'Game of Thrones' returns for season 5 with a revealing flashback and one character meeting a horrible fate.
Credit: Helen Sloan/HBO

The Game of Thrones season 5 premiere has finally aired!

Or as the illegal downloaders are calling it: “That one I watched three episodes back.”

But no matter, we’re staying on the official path and Sunday’s eagerly awaited premiere gave us plenty to talk about: The fantasy hit’s first-ever flashback scene starring Mean Girl Cersei, a game-changing conversation between Tyrion and Varys that we’ll recap in a singularly unique way, Daario’s butt makes return appearance, and we see a brutal burning at the stake for one recurring character (a.k.a., what HBO’s lawyers are planning to do to whoever leaked its Thrones screeners online).

Let’s start our recap with—

Westerlands: Two teen girls squelch through the mud in the forest, looking like characters out of a fairy tale. We don’t realize it when this scene opens, but this dour marsh is the first-ever scene in the wealthy and powerful Lannister family lands ruled by Casterly Rock. Presumably the rest of their homeland doesn’t look like Dagobah. The brunette resists going further, and the blonde who we will soon learn is a supremely bratty young Cersei says, “You don’t need to be afraid of my father” with a look that makes it clear her BFF should be afraid of displeasing her instead. Even back then, Cersei was trying to get out from dad’s shadow (yet she does hold her friend’s hand like they’re the dead Shining twins—nowadays, Cersei barks at any female who dares to touch her).

They enter a hut seeking legendary local seer Maggy the Frog. In George R.R. Martin’s books, the character is described as an old crone, but the HBO series has made her young and chesty, like a pirate wench who escaped from Starz’ Black Sails. You wonder what kind of drugs she smokes in that hut all day while applying black eyeliner.

Young Cersei demands her fortune and ignores Maggy’s warning that she really doesn’t want to know what her future holds.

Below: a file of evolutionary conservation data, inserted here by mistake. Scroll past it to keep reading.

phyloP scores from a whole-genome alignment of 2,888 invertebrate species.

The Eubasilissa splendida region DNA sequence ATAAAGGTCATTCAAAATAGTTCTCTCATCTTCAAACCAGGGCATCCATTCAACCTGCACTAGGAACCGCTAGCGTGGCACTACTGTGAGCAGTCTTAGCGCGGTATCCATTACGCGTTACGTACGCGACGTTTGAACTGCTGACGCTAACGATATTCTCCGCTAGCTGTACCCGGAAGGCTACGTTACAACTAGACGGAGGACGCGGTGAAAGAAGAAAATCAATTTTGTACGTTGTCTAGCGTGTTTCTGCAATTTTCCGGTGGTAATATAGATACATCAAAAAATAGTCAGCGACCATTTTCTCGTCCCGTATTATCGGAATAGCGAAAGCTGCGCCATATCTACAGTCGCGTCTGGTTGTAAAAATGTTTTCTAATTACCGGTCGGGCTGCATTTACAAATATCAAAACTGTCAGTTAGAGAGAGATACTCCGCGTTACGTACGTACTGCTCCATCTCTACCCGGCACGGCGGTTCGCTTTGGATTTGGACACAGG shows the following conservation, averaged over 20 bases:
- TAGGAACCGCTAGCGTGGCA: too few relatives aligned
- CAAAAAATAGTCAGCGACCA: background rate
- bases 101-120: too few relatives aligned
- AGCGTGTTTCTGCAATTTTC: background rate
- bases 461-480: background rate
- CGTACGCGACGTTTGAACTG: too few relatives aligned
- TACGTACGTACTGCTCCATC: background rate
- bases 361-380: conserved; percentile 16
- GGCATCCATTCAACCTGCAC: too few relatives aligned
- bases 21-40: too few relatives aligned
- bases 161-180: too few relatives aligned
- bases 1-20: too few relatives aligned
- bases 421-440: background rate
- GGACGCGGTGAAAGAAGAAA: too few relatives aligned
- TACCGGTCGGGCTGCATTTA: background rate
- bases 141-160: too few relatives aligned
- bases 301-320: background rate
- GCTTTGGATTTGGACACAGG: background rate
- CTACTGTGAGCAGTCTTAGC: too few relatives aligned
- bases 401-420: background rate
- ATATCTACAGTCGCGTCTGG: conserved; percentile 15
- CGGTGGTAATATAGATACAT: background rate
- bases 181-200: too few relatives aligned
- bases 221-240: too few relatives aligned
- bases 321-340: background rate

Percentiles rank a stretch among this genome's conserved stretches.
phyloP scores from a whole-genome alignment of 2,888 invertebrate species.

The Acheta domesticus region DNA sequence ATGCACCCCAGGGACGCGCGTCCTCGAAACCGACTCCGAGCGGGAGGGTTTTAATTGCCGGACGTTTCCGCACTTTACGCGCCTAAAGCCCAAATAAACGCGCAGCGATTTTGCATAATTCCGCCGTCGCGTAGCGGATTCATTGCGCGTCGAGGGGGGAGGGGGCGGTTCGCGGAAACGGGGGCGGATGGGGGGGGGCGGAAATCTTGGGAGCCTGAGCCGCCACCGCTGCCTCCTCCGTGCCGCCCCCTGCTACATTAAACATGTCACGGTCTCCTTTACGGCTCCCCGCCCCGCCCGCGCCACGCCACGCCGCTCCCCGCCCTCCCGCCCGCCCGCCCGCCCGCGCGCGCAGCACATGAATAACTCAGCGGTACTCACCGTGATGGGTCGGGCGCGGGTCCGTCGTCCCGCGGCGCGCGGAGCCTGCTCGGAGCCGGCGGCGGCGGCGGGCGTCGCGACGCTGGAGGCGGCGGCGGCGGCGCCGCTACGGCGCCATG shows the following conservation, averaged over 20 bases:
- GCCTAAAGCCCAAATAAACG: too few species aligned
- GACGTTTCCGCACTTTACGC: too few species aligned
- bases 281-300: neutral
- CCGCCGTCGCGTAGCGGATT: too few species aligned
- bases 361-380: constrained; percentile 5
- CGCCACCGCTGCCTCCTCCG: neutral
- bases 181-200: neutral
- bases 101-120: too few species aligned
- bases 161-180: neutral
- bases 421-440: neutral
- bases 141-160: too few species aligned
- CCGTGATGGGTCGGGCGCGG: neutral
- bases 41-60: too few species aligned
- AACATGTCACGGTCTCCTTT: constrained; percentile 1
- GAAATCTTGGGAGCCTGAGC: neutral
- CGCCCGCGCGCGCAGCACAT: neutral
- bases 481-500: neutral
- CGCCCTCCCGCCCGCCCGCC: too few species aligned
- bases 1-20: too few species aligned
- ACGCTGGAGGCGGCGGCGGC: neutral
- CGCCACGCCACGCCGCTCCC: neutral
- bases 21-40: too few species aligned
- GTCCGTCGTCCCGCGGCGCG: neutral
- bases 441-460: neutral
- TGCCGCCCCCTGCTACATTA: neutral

So Maggy gives Cersei a prophecy that messes up her life forever: She will be queen, but “then comes another, younger, more beautiful to cast you down and take all you hold dear” (hmm, Margaery? Daenerys?). She notes the king will have 20 children (because of all his bastard offspring) but she will have only three. Then she’ll see all of her kids die—”gold will be their crowns, gold their shrouds.” Maggy then cackle-laughs like she’s the Wicked Witch of the Westeros.

Thrones then cuts to present day. This is a shame because I was digging this flashback and really wanted to see more, like a special Cersei Lannister episode of MTV’s My Super Sweet Sixteen (“I told daddy I wanted a dragon, but instead I had to settle for these stupid ponies”).

King’s Landing: Grown-up Cersei walks to Great Sept of Baelor, where her father lies in state. She practically hisses at Margaery on the way up. We now have a bit more insight into why she hates Margaery so much and why she’s so paranoid about losing her kids.

She goes into the Sept and there’s Jaime, standing vigil and looking busted. In the books, we learn Tywin’s body smells so awful nobody can enter the Sept for days afterward, but the show spares us this detail. Jaime warns his sister that now that she’s running the show (since King Tommen Baratheon—First of His Name and Petter of Ser Pounce—is still so young) that their enemies will try to steal her power. But Cersei is only focused on hating Tyrion for killing her dad. This is so Cersei. For somebody who’s been trying to avoid an all-encompassing prophecy, she’s so rarely focused on the big picture instead of individual enemies.

Cersei shoots back: “Tyrion may be a monster, but at least he killed our father on purpose.” Ah burn, Jaime. As a Kingsguard charged with protecting the royal family, Jaime has been rather terrible at his job. And if anybody else had set Tyrion free, Cersei would have them executed immediately. Lucky for him, these two are rather close.

Thankfully, Jaime doesn’t get annoyed and push Cersei like last season. Their love life is already pretty impractical and would be a tough fetish for any couple to sustain if “close family member laying dead nearby in the Sept” became the only way they could get off.